E-commerce Web sites are juicy targets for attacks from hackers, a security monitoring service says, based on a log of attempts to break into its customers' sites.
The report details activity by hackers, or "crackers" as hackers with malicious intent are called, and says attacks increase quickly after hacker tools are published on the Net.
"The most surprising finding is the rate at which people are experiencing attacks and probes. It's much higher than expected," said Michael Turner, vice president of marketing for NetSolve, which operates the ProWatch Secure remote network security monitoring service.
"In spite of all the stuff being written on how security is getting to be a more important issue as people open up their networks to partners, the things that are written may be understated compared to what data is showing," Turner said.
The report is based on half a million security alarms detected by ProWatch in the five-month period from May through September this year. The service monitors both Web sites and customer networks connected to the Internet.
Every e-commerce site on the service was attacked in the five-month period reported, compared to just 60 percent of sites that are not e-commerce. Overall about 80 percent of companies experienced at least one major network attack per month, and every customer had heavy probing by crackers looking for a system's vulnerability.
On average, sites had between 0.5 and 5 serious attacks per month, with high-visibility and e-commerce sites the most vulnerable. E-commerce customers include Web sites for consumer sales or distribution partners. Other customers include financial services firms and manufacturers.
Ellen Carney, a security analyst at Dataquest, said the number of attacks on e-commerce sites surprised her--"I suspect it's pretty accurate."
The report points to a problem that most companies have not addressed, she added. "You may think you're safe, but you're not," Carney said.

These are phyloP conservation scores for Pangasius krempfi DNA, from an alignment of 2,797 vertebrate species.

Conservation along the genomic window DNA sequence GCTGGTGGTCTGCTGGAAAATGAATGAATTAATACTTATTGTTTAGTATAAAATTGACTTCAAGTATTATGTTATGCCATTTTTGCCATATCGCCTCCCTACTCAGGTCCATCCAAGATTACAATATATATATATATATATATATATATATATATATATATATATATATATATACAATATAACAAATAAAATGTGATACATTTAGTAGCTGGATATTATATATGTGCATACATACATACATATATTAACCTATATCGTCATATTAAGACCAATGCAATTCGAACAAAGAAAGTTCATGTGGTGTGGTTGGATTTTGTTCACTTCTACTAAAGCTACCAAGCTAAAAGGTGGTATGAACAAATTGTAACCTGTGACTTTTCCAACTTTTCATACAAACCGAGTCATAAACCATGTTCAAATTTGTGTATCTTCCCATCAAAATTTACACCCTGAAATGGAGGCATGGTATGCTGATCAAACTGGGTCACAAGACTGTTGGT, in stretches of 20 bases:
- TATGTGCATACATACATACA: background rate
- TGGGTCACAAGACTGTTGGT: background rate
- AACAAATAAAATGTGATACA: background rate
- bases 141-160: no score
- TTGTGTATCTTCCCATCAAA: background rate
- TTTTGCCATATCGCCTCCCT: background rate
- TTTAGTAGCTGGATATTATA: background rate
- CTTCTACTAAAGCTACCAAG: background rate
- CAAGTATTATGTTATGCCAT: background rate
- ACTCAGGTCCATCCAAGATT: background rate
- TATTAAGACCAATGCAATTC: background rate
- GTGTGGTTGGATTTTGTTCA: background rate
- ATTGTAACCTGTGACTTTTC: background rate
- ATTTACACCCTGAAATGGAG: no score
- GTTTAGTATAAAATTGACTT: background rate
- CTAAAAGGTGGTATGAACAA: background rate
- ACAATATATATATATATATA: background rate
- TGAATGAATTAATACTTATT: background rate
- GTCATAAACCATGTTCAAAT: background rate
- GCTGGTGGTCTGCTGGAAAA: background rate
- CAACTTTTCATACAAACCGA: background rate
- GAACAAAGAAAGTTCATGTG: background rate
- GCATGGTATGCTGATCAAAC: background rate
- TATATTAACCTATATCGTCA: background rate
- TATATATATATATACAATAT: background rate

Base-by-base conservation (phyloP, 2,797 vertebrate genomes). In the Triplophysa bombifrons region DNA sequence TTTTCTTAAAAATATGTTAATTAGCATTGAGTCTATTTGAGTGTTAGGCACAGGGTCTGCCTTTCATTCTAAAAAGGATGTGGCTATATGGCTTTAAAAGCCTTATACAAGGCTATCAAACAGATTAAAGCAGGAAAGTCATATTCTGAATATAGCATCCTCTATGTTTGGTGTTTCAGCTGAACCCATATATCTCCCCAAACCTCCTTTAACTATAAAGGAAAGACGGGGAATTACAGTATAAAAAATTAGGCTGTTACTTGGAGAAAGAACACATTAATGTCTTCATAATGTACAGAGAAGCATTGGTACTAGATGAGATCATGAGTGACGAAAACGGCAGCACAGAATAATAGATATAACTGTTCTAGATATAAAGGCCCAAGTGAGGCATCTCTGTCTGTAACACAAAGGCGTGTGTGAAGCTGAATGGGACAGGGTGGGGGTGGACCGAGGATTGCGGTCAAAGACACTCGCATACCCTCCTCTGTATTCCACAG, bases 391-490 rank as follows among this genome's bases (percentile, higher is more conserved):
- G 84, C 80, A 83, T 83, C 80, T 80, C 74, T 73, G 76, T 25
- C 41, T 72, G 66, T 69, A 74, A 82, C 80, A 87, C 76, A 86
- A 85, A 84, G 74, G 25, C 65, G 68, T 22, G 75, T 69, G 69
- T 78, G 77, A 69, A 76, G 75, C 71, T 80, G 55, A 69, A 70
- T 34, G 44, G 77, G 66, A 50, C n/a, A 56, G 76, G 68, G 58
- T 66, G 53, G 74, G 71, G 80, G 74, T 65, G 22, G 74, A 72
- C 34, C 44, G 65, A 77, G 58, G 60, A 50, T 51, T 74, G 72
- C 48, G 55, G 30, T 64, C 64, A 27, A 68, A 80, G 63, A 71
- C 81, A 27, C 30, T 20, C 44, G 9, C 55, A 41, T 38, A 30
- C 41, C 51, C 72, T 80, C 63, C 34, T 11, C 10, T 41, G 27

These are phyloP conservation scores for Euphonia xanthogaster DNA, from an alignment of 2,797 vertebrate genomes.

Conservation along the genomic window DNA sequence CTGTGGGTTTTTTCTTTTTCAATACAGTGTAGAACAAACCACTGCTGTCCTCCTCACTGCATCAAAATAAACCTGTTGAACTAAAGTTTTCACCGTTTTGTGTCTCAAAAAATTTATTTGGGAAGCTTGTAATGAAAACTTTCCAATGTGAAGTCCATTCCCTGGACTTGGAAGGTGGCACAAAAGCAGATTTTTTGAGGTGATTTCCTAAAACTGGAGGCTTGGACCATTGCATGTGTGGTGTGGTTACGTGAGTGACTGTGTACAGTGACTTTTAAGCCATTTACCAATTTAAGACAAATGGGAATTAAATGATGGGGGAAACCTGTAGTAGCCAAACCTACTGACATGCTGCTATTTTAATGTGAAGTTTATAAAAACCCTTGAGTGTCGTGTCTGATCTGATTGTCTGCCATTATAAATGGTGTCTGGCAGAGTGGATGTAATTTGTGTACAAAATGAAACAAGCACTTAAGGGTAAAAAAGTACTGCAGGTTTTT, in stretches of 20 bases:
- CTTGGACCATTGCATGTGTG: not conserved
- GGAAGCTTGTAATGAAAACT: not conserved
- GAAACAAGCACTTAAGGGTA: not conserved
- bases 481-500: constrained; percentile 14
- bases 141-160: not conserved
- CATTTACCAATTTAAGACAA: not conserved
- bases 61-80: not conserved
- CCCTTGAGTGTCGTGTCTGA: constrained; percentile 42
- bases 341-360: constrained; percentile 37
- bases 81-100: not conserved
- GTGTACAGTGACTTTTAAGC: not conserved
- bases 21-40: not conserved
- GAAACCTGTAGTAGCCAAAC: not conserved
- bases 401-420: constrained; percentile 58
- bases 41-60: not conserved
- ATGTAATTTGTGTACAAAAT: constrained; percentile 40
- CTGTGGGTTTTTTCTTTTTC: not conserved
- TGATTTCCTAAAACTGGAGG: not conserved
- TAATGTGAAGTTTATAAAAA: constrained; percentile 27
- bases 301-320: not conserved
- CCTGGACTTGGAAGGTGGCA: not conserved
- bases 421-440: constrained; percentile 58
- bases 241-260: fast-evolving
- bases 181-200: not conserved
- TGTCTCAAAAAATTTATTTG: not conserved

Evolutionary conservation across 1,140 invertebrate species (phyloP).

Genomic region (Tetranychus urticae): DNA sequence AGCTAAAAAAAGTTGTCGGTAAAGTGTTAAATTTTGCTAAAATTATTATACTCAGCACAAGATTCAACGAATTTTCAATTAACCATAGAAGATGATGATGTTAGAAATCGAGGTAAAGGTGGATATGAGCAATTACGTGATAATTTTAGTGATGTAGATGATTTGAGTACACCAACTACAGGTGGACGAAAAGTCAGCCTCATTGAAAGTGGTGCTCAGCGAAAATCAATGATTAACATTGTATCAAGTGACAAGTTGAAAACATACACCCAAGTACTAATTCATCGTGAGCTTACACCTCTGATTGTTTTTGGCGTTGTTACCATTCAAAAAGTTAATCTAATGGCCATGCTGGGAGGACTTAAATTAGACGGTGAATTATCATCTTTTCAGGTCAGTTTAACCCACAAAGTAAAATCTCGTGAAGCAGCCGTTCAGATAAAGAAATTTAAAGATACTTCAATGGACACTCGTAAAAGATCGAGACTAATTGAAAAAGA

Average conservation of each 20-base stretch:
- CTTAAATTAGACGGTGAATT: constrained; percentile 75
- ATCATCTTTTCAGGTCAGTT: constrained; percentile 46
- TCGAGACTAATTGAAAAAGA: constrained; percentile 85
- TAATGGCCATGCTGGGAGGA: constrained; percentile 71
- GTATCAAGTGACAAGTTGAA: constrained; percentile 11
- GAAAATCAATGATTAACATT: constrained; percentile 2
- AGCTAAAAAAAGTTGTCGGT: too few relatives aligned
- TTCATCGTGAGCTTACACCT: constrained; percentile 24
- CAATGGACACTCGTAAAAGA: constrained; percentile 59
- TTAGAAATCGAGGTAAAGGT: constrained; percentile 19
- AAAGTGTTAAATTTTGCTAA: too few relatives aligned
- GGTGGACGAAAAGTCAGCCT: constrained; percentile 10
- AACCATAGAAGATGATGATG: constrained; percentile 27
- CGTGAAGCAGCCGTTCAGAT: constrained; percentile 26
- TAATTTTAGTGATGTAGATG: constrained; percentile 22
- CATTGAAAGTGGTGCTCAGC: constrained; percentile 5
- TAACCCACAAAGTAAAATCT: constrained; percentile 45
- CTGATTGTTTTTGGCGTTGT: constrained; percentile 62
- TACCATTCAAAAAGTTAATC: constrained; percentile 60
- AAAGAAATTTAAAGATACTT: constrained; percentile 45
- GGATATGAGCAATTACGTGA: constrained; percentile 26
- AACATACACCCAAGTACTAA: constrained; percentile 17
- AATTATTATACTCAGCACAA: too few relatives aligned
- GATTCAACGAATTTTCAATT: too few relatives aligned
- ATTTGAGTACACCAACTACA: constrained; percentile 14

NetSolve said that to its knowledge, no sites it monitors had lost proprietary information or been shut down by an attack. However, the company might not know about data theft if someone slipped through its monitoring systems.
Citing confidentiality agreements, NetSolve declined to say how many customers use the service except to say it was more than 10 and fewer than 100.
"The higher your profile on the Internet, if you are advertising your site or are a big company name, statistically you're going to get hit [more] than a site that has no visibility on the Internet," said Carlos Gomes, a NetSolve network engineer. E-commerce sites that publicize their services become popular targets.
The best measure companies can take to protect themselves, Gomes said, is to make sure they have logging and audit capabilities on their sites so they can catch and counteract security attacks.
Particular kinds of attacks are almost faddish, NetSolve discovered. Attacks based on a weakness in some software implementing the Internet Message Access Protocol (IMAP) mushroomed in July after tools were distributed through underground hacking user groups.
Details of the IMAP vulnerability were published by the Carnegie Mellon Computer Emergency Response Team in April, but NetSolve's service detected no IMAP attacks in May and minimal incidents in June. From July through September, NetSolve's customers experienced 284 detected attempts using IMAP.
"The data suggests the widespread distribution and use of these automated tools, which enable "copycat" attacks, are increasing the number of unsophisticated, yet potentially dangerous hackers," NetSolve stated in its report.
ProWatch uses WheelGroup's NetRanger device to detect attacks, which are monitored at NetSolve's 24-hour operations center. WheelGroup's hardware is used in a similar service from IBM Global Services, and Perot Systems this week announced plans for its monitoring service, also using NetRanger.
NetSolve claims its results provide the first solid data on the prevalance of attacks on networks and Web sites because other security surveys ask organizations about suspected problems based on assumptions, not hard data.
In other findings, NetSolve said: